Ambiguities and Adages

This is a post about language and life, because the words and styles of speech available to you influence your very ideas and expressions.

Two very notable differences between Spanish and English are:

  1. Spanish is more ambiguous; sentences are in passive voice, and often lack subjects!
  2. Spanish is spoken more frequently in adages, sayings and old-fashioned expressions (which only add to the ambiguity of the language).

Today’s example:

My colleague held up a bag and said, “Me trajeron una funda de chocolates. Quieres uno?”  Literally translated, this means, “They brought me a bag of chocolates. Would you like one?” (but the pronoun is implied more like “chocolates were brought to me”)

After gladly scarfing down a Milky Way mini, I said, “Yum, who brought them to you?”

With a wink, she responded in Spanish, “You can share the miracle but not the Saint.”

Naturally it’s humorous that a typical form of speech omits the subject without deliberately sounding ambiguous (for example by including the word “someone” in english); the language allows for pronouns or implied pronouns, so when you break something you just say “broke itself,” when you miss the bus you say, “went it did,” or when you want to be secretive or modest you just say, “chocolates were brought to me.”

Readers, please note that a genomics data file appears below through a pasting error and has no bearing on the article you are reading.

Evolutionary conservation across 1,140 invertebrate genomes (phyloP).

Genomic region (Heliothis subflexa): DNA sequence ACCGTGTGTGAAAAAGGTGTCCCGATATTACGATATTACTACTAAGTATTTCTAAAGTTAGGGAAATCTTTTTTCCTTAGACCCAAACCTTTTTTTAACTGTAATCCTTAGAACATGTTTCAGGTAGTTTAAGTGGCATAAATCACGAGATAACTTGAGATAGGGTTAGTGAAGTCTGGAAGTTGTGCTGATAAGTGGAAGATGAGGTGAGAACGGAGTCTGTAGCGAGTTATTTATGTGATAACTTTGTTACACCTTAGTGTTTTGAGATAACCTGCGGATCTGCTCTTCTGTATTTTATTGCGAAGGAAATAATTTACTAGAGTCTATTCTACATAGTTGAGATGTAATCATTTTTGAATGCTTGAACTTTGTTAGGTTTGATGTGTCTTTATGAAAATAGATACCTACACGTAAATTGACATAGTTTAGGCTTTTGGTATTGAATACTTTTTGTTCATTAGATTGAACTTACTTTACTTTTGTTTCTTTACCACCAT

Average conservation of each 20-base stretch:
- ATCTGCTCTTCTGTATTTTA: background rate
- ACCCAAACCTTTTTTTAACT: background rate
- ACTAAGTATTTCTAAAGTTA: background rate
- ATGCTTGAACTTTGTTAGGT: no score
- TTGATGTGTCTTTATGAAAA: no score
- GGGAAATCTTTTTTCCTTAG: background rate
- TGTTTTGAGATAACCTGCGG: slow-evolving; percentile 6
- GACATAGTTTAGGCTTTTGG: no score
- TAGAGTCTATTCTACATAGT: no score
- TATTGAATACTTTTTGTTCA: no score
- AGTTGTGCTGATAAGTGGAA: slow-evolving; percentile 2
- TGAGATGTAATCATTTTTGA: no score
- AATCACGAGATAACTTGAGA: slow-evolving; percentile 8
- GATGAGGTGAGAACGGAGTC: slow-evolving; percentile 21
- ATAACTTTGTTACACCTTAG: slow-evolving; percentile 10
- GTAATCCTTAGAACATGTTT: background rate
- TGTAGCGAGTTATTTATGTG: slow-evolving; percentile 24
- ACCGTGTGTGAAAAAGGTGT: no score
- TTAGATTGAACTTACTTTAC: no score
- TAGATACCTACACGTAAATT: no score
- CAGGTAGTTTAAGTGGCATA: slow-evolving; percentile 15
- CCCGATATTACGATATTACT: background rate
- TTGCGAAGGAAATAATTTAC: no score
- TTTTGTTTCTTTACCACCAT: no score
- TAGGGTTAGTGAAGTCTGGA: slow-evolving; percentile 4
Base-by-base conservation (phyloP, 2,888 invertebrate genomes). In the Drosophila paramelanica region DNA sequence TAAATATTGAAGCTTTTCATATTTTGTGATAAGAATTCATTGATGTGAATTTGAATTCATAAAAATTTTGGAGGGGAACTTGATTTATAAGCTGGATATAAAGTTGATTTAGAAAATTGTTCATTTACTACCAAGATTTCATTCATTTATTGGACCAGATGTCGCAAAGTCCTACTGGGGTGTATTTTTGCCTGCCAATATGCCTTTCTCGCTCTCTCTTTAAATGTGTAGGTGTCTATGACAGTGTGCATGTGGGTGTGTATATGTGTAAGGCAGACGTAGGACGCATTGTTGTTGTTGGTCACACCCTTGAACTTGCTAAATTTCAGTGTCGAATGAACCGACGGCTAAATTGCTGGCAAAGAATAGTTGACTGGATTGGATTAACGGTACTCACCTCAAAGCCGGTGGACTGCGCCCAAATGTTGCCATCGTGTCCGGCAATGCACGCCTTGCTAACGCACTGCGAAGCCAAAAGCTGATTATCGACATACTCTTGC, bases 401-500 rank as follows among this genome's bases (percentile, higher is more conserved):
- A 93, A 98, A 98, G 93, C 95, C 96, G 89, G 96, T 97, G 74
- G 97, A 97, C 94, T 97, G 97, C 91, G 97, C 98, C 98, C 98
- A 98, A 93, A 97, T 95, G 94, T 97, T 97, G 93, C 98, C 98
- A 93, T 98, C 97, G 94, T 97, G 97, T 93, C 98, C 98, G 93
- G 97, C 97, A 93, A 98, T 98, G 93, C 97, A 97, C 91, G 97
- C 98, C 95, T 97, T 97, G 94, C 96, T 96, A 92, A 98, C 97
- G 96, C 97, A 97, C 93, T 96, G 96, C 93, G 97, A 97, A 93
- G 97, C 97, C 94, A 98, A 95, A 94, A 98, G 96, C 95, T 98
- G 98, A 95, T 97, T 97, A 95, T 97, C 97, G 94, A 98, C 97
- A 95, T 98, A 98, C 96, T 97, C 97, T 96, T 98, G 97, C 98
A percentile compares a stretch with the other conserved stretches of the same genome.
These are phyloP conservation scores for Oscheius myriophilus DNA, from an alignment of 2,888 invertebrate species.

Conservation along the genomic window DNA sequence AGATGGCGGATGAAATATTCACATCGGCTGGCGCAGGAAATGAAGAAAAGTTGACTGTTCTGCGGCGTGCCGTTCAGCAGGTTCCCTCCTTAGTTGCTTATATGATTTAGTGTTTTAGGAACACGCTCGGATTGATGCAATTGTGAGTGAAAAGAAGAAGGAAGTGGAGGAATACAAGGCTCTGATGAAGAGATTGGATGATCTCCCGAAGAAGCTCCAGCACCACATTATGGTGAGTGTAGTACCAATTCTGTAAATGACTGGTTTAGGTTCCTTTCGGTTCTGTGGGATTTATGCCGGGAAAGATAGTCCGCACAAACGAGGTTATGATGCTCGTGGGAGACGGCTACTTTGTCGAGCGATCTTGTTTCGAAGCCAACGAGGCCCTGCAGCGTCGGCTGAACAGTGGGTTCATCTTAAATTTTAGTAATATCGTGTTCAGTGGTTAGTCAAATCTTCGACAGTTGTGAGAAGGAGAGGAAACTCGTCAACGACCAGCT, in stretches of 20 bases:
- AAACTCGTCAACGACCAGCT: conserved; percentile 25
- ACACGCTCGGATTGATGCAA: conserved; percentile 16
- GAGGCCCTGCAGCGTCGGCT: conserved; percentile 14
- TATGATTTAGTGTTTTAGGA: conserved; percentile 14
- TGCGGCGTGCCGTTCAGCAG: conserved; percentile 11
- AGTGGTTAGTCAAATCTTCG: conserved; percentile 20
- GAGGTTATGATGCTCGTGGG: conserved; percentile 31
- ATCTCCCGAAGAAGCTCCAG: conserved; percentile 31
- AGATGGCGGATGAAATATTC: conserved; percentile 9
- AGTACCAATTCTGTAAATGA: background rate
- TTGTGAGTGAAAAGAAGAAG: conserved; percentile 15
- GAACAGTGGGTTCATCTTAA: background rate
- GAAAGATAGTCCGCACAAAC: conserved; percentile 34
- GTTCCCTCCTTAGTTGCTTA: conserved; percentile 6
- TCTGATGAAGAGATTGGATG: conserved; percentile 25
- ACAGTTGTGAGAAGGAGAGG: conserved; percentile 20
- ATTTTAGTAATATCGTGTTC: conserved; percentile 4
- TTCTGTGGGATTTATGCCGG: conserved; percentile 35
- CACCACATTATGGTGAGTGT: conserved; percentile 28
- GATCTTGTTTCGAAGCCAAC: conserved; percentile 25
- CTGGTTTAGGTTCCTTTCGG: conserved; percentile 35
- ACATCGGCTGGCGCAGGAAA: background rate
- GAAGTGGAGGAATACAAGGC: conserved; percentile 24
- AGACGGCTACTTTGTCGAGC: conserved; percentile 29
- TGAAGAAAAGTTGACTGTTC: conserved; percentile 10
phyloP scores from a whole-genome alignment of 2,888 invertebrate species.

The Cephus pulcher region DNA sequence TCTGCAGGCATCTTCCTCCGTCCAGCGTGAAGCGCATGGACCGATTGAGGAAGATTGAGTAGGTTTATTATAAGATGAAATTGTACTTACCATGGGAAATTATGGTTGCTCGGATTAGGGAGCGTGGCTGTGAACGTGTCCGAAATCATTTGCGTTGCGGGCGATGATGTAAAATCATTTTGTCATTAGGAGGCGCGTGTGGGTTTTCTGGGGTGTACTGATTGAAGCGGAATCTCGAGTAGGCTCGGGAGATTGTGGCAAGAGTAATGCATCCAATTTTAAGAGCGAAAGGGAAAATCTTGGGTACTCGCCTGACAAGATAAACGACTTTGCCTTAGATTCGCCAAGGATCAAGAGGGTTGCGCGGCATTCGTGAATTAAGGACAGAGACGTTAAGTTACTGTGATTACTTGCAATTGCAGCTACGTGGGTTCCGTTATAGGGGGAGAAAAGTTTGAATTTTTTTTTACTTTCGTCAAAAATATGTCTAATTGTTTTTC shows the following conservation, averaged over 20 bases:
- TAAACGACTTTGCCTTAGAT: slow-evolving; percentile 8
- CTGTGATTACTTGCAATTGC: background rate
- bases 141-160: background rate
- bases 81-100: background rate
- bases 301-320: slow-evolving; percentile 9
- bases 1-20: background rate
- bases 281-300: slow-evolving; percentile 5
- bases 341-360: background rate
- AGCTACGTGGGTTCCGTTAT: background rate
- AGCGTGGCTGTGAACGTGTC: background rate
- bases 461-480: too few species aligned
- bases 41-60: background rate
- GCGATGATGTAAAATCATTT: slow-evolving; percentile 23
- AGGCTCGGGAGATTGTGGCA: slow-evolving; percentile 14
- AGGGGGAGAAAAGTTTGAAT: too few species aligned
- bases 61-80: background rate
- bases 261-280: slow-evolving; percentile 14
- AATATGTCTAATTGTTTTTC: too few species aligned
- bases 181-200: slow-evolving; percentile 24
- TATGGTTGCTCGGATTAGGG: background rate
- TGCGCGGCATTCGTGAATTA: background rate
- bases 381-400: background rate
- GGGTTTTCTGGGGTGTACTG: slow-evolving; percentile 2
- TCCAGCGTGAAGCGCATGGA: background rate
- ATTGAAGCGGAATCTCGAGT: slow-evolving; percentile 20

The other interesting part of this conversation was the old-fashioned expression. It’s just one example of the fantastic expressions you hear in Spanish all the time. These seem to keep the culture linked to an old-fashioned wisdom that American’s seem less in touch with.

More examples:

  • “Quien lo herede no lo hurte”: He who inherits it doesn’t steal it.
  • “De tal palo tal astilla”: As is the stick so is the splinter, or, the apple doesn’t fall far from the tree.
  • “Lo que tiene Padrino se bautiza”: Only he who has a godfather gets baptized.
  • “El Diablo sabe más por viejo que por diablo”: The devil knows more because he’s old than because he’s the Devil, i.e., experience is more valuable than expertise.
  •  “Agua que no has de beber déjala correr”: Water that you don’t plan to drink – let it run; in other words, if it doesn’t concern you, leave it alone.
  • “Árbol que nace torcida nunca endereza”: The tree that is born twisted never straightens.
  • “No hay mal que por bien no venga”: There is nothing bad out of which good does not come. Or every cloud has a silver lining.
  • “Quien con lobos se junta, a aullar aprende”: He who hangs out with wolves learns to howl.

About Katherine

Katherine lived on four different continents before settling in to Washington, D.C., to raise her family. She works at a global think tank during the day and raises twin boys the rest of the time. When she isn't working on a spreadsheet for work, she loves walking in the forest with her family, which invariably involves stomping in puddles and climbing on logs. Though she is less of a world traveler these days, she continues to seek out adventures, from exploring D.C.'s museums and playgrounds to taking road trips to national parks. When it's time to unwind, she can be found snuggling with her husband on the couch. Likes: adventures, sleeping past 7 a.m., being surrounded by forests, the sound of her boys laughing, and locally made ice cream. Dislikes: whining, the patriarchy, and people who judge parents/kids.
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